Thx yuri for elaborating, and for your patience.

What I'm trying to do is to get someone to answer in relation to the context of my specific questions and circumstances posed. I haven't been presenting my question(s) effectively, but I think I'm on the right track now, so I'll continue at the risk of annoying everyone further.

The following is Honeywell's reply to my first e-mailed question (a second one was just sent to them - I'll include it below and you will probably have the answer). But first, here's the reply (a truncated excerpt from their reply) to the first email sent to them. I've left out parts about how the cycles feature minimizes temperature swing and how the cycles are designed - that's not what interests me, but I like to learn and am grateful for your input on that also.

**Honeywell's first reply:**

A cycle rate is the ideal number of times a heating system will run, in an

hour, to maintain temperature within one degree. For instance, gas or oil

forced air high efficiency systems have a recommended cycle rate of 3. With

a cycle rate of 3, the heating system, at a 50% load, will cycle on, off and

on again 3 times per hour. This results in cycling of approximately 20

minutes on, 20 minutes off and 20 minutes on again. The time that the

heating system is on and off will vary depending on the type of home, size

of the heating system, and the difference between the outside temperature...

**My question today, in the second email sent to Honeywell:**

*Please consider the following example, with default option "5" ( heating *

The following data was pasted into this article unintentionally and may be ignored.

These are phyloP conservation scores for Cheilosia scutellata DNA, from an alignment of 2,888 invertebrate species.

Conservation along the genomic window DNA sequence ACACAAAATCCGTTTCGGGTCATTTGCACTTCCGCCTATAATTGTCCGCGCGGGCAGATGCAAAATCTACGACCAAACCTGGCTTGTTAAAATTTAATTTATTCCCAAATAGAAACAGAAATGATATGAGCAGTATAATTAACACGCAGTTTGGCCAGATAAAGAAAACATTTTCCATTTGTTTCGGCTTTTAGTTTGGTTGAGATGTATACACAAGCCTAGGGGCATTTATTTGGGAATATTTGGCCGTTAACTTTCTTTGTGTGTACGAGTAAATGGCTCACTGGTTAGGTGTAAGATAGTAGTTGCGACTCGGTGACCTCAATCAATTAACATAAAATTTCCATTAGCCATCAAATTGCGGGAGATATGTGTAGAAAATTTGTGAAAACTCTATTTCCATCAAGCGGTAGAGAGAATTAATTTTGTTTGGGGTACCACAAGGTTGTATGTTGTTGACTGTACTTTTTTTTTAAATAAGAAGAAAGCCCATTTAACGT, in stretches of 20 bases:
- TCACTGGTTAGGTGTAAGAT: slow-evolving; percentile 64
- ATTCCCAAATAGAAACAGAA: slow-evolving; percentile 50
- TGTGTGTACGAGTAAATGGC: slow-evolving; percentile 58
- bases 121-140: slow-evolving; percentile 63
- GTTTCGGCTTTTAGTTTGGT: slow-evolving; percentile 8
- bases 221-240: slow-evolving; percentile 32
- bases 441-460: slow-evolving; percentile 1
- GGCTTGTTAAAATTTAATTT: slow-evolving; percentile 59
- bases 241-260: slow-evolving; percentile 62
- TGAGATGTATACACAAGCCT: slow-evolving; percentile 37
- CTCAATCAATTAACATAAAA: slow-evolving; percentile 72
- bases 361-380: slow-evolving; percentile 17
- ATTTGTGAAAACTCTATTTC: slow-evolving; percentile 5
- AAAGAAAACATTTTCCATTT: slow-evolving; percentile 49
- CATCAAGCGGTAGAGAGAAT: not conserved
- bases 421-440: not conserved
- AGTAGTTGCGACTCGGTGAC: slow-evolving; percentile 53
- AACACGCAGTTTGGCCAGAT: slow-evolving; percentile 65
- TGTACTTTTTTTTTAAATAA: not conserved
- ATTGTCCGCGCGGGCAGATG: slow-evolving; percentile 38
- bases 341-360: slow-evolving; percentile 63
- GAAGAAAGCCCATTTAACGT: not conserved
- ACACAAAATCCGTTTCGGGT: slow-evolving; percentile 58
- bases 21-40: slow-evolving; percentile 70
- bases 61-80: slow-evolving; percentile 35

cycles per hour) selected (thermostat model RTH111), which is 5 heating

cycles per hour of 12 minutes each. From your reply (description of 20

minute cycles/recommended setting "3" for high efficiency gas furnaces), I

gather this means the RTH111 will run this example furnace for 12 minutes

on, shut off for 12 minutes, back on for 12 minutes, and continue this

cycling 5 times in an hour, then repeat.

The example:

It's 40 degrees inside the home. Thermostat is turned up to 80 degrees.

Let's assume for this example, due to this home's heat loss factors, that it

would take longer than 12 minutes of continuous furnace on-time for the room

temp to rise from 40 to 80 degrees (just using this as an example - maybe

taking longer than 12 minutes to raise the temp 40 degrees, from room

temperature of 40 degrees, would be normal for any home - don't know, but no matter).

After furnace turns on, will it run continuously (without cycling on & off)

until room temp reaches 80 degrees, or is it going to run for 12 minutes,

shut off for 12 minutes, on again for 12 minutes, etc., until reaching room

temperature of 80 degrees?

Will be posting Honeywell's second reply, and I expect that to be soon - they got back to me quickly yesterday (same day).